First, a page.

# Convergence of a sequence of functions to zero in the L1 norm?

• AxiomOfChoice
In summary, to show that a sequence of functions converges to 0 in the L^1 norm, one must show that the integral of the absolute value of each function is less than any given epsilon for all n greater than a certain N. It is not possible for a sequence of functions to converge uniformly to 0 and not converge to 0 in the L^1 norm. The L^1 norm is defined as the integral of the absolute value of a function, and it is not always less than the supremum norm. An example of this is a triangle function with base 2n and height 1/n, which converges uniformly to 0 but does not converge to 0 in the L^1 norm. This
AxiomOfChoice
I just want to make sure I'm straight on the definition.

Am I correct in assuming that, if I want to show that a sequence $\langle f_n \rangle$ of functions converges to 0 in the $L^1$ norm, I have to show that, for every $\epsilon > 0$, there exists $N \in \mathbb N$ such that

$$\int |f_n| < \epsilon$$

whenever $n > N$?

Also, is it possible for a sequence of functions to converge uniformly to 0 and yet *not* converge to 0 in the $L^1$ norm? (I'm pretty sure I have an example of this if the above definition is correct.)

Thanks!

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Yes, if by $$L^1$$ you mean $$L^1(-\infty;+\infty)$$.

hamster143 said:
Yes, if by $$L^1$$ you mean $$L^1(-\infty;+\infty)$$.

Thanks! Yes, I'm only asking about $L^1(\mathbb R)$.

And how about my second question concerning uniform convergence? Is your answer to that "yes" as well?

Anyone? Anyone?

AxiomOfChoice said:
Also, is it possible for a sequence of functions to converge uniformly to 0 and yet *not* converge to 0 in the $L^1$ norm?
I don't think so. We have $$\|...\|_1\leq \|...\|_\infty$$, so every sequence of functions converging in de supremum-norm converges in the 1-norm, with the same limit. [The converse is not true.]

Landau said:
I don't think so. We have $$\|...\|_1\leq \|...\|_\infty$$, so every sequence of functions converging in de supremum-norm converges in the 1-norm, with the same limit. [The converse is not true.]

Well, just consider a function that's a triangle with base $2n$ (centered at the origin) and height $1/n$. Then the integral of all functions in the sequence is always 1, so it can't possibly converge to zero in the $L^1$ norm, but it converges to 0 uniformly (right?) on $\mathbb R$ since

$$\sup_{x\in \mathbb R} |f_n| = 1/n \to 0 \text{ as } n\to \infty.$$

I may have gotten a definition wrong somewhere here, so please feel free to correct me if I have. To make sure we're on the same page, note that by the $L^1$ norm of $f$, I mean

$$||f||_1 = \int |f|.$$

Also, I'm not sure about the veracity of your claim that $$\|...\|_1\leq \|...\|_\infty$$. What about the constant function $$f = 1$$? We have $$\| f \|_\infty = 1$$, but $$\| f \|_1 = \infty$$.

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I think the reason I'm confused about this is that I'm thinking about the fact from second-semester real analysis that if a sequence of functions converges uniformly to a function, the integrals converge to the integral. So I keep thinking the sequence of functions in my example should converge to 0 in the $$L^1$$ norm. But this is only on a bounded interval $$[a,b]$$, correct? My example is crap if we restrict ourselves to any bounded interval, but I think it holds water if we're allowed to consider the whole real line.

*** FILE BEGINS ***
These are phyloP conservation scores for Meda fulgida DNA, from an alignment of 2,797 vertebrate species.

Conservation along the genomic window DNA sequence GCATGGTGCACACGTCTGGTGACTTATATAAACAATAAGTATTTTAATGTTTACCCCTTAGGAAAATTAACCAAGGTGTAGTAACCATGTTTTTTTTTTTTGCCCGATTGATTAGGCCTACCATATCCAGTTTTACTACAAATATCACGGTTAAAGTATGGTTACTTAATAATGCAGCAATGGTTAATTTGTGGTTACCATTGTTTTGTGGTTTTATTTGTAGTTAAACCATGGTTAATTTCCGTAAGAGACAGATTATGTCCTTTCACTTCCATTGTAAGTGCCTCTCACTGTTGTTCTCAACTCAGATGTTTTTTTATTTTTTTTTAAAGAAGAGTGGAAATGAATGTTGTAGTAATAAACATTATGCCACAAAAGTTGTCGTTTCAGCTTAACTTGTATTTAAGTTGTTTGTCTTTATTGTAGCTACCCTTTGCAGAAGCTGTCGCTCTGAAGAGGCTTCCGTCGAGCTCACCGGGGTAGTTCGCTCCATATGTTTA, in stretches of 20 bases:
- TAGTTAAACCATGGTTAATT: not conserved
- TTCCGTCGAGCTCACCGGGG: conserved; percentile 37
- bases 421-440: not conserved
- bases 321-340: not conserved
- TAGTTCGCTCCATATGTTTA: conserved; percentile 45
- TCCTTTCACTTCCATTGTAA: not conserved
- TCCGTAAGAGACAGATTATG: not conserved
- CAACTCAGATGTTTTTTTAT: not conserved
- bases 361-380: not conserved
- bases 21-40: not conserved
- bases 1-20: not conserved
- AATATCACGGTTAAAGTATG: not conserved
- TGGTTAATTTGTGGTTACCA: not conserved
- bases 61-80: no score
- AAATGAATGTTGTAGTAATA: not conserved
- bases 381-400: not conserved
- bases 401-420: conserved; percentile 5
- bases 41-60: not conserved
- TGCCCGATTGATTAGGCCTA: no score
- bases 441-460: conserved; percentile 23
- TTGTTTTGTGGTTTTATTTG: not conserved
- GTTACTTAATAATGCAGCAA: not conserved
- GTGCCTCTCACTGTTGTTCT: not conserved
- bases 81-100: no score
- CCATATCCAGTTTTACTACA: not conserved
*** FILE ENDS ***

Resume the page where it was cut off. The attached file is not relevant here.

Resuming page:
Hah, I was indeed working with $$\|f\|_1:=\int_0^1|f(t)dt$$. I should have read the first reply, I apologize.
So it looks like you understand it perfectly, you last statement about compact intervals is also correct.

## 1. What does it mean for a sequence of functions to converge to zero in the L1 norm?

Convergence to zero in the L1 norm means that the values of the functions in the sequence approach zero as the index of the sequence increases. In other words, the functions become "closer" to the zero function as the sequence progresses.

## 2. What is the significance of the L1 norm in measuring convergence?

The L1 norm, also known as the "taxicab norm", is a measure of distance or "closeness" between functions. When a sequence of functions converges to zero in the L1 norm, it means that the functions are becoming increasingly similar or "close" to the zero function.

## 3. How is convergence in the L1 norm different from other types of convergence?

Convergence in the L1 norm is specific to the measure of distance or "closeness" between functions. Other types of convergence, such as pointwise convergence or uniform convergence, focus on the behavior of individual function values or the overall behavior of a function, respectively.

## 4. What are some applications of convergence to zero in the L1 norm?

Convergence in the L1 norm is commonly used in the analysis of numerical methods and algorithms, as well as in the study of Fourier series and other mathematical concepts. It also has applications in engineering, physics, and other scientific fields.

## 5. Are there any conditions that must be met for a sequence of functions to converge to zero in the L1 norm?

Yes, there are certain conditions that must be met for a sequence of functions to converge to zero in the L1 norm. For example, the functions in the sequence must be integrable and the integral of the absolute value of each function must approach zero as the index of the sequence increases. These conditions can vary depending on the specific context in which the convergence is being studied.

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